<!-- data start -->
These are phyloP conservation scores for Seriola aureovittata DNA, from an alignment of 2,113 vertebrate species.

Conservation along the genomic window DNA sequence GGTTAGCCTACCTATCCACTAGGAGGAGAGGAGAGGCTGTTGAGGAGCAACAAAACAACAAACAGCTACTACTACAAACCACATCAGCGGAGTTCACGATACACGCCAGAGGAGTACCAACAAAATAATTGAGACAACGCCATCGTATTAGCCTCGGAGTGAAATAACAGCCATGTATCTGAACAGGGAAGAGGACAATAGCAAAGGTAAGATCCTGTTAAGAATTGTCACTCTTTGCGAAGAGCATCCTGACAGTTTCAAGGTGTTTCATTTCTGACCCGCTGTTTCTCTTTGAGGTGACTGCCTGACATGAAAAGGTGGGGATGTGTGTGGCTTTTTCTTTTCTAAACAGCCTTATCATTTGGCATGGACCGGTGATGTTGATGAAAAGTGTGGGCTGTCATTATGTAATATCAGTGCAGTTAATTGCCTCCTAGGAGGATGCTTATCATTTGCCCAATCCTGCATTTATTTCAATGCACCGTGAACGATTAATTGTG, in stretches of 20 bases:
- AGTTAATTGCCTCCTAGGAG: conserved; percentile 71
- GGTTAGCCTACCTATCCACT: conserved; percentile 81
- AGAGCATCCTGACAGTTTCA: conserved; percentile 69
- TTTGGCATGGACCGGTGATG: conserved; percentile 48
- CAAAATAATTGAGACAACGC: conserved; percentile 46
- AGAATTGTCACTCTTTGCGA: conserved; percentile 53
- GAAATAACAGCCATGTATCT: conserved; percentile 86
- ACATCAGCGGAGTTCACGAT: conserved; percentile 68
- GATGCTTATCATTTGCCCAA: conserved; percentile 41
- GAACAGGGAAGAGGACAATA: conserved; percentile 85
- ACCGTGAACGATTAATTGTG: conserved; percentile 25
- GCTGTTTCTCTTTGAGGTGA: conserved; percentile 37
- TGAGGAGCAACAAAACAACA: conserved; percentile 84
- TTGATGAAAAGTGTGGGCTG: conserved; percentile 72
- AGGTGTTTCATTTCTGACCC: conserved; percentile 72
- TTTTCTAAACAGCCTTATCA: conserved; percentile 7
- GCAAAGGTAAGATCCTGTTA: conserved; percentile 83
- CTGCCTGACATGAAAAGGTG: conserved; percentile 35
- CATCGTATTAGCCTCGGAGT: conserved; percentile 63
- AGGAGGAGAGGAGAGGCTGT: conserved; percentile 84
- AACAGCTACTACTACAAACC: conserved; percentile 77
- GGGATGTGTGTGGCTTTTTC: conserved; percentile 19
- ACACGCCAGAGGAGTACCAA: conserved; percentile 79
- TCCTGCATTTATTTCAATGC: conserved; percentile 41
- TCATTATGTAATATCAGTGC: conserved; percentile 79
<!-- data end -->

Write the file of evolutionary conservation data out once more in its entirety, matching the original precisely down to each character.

These are phyloP conservation scores for Seriola aureovittata DNA, from an alignment of 2,113 vertebrate species.

Conservation along the genomic window DNA sequence GGTTAGCCTACCTATCCACTAGGAGGAGAGGAGAGGCTGTTGAGGAGCAACAAAACAACAAACAGCTACTACTACAAACCACATCAGCGGAGTTCACGATACACGCCAGAGGAGTACCAACAAAATAATTGAGACAACGCCATCGTATTAGCCTCGGAGTGAAATAACAGCCATGTATCTGAACAGGGAAGAGGACAATAGCAAAGGTAAGATCCTGTTAAGAATTGTCACTCTTTGCGAAGAGCATCCTGACAGTTTCAAGGTGTTTCATTTCTGACCCGCTGTTTCTCTTTGAGGTGACTGCCTGACATGAAAAGGTGGGGATGTGTGTGGCTTTTTCTTTTCTAAACAGCCTTATCATTTGGCATGGACCGGTGATGTTGATGAAAAGTGTGGGCTGTCATTATGTAATATCAGTGCAGTTAATTGCCTCCTAGGAGGATGCTTATCATTTGCCCAATCCTGCATTTATTTCAATGCACCGTGAACGATTAATTGTG, in stretches of 20 bases:
- AGTTAATTGCCTCCTAGGAG: conserved; percentile 71
- GGTTAGCCTACCTATCCACT: conserved; percentile 81
- AGAGCATCCTGACAGTTTCA: conserved; percentile 69
- TTTGGCATGGACCGGTGATG: conserved; percentile 48
- CAAAATAATTGAGACAACGC: conserved; percentile 46
- AGAATTGTCACTCTTTGCGA: conserved; percentile 53
- GAAATAACAGCCATGTATCT: conserved; percentile 86
- ACATCAGCGGAGTTCACGAT: conserved; percentile 68
- GATGCTTATCATTTGCCCAA: conserved; percentile 41
- GAACAGGGAAGAGGACAATA: conserved; percentile 85
- ACCGTGAACGATTAATTGTG: conserved; percentile 25
- GCTGTTTCTCTTTGAGGTGA: conserved; percentile 37
- TGAGGAGCAACAAAACAACA: conserved; percentile 84
- TTGATGAAAAGTGTGGGCTG: conserved; percentile 72
- AGGTGTTTCATTTCTGACCC: conserved; percentile 72
- TTTTCTAAACAGCCTTATCA: conserved; percentile 7
- GCAAAGGTAAGATCCTGTTA: conserved; percentile 83
- CTGCCTGACATGAAAAGGTG: conserved; percentile 35
- CATCGTATTAGCCTCGGAGT: conserved; percentile 63
- AGGAGGAGAGGAGAGGCTGT: conserved; percentile 84
- AACAGCTACTACTACAAACC: conserved; percentile 77
- GGGATGTGTGTGGCTTTTTC: conserved; percentile 19
- ACACGCCAGAGGAGTACCAA: conserved; percentile 79
- TCCTGCATTTATTTCAATGC: conserved; percentile 41
- TCATTATGTAATATCAGTGC: conserved; percentile 79